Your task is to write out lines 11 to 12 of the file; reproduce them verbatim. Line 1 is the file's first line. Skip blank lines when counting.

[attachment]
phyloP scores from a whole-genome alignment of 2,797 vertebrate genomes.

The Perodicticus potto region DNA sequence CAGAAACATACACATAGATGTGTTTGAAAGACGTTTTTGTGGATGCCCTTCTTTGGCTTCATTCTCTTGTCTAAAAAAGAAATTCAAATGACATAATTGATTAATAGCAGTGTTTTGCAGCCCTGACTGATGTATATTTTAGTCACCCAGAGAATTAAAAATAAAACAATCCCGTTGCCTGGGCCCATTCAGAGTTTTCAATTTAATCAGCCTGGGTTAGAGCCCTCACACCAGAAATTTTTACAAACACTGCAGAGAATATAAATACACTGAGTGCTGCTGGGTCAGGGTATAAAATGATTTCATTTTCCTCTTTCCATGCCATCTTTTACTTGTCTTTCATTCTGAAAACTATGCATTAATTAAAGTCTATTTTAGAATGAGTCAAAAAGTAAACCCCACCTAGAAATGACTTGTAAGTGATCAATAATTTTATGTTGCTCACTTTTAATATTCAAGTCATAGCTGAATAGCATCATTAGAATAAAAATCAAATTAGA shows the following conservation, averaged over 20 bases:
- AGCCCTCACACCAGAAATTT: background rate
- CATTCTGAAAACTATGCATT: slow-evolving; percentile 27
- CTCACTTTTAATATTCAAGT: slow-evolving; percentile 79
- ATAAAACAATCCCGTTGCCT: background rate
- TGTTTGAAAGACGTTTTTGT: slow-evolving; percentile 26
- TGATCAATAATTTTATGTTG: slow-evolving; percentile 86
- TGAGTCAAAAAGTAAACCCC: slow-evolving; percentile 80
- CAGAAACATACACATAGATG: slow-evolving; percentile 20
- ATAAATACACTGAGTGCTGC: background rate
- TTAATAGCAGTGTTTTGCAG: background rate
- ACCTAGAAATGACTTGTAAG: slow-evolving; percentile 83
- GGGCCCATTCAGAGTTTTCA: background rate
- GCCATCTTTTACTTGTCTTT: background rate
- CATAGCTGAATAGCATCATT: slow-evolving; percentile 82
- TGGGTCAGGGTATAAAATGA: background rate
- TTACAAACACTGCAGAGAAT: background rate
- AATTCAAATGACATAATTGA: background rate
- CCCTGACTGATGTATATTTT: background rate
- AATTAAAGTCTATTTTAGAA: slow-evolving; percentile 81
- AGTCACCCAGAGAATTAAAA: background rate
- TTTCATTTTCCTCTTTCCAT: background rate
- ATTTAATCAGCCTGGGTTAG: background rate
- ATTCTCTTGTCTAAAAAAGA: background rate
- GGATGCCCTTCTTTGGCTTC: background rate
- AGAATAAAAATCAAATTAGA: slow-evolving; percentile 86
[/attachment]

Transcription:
- ATAAATACACTGAGTGCTGC: background rate
- TTAATAGCAGTGTTTTGCAG: background rate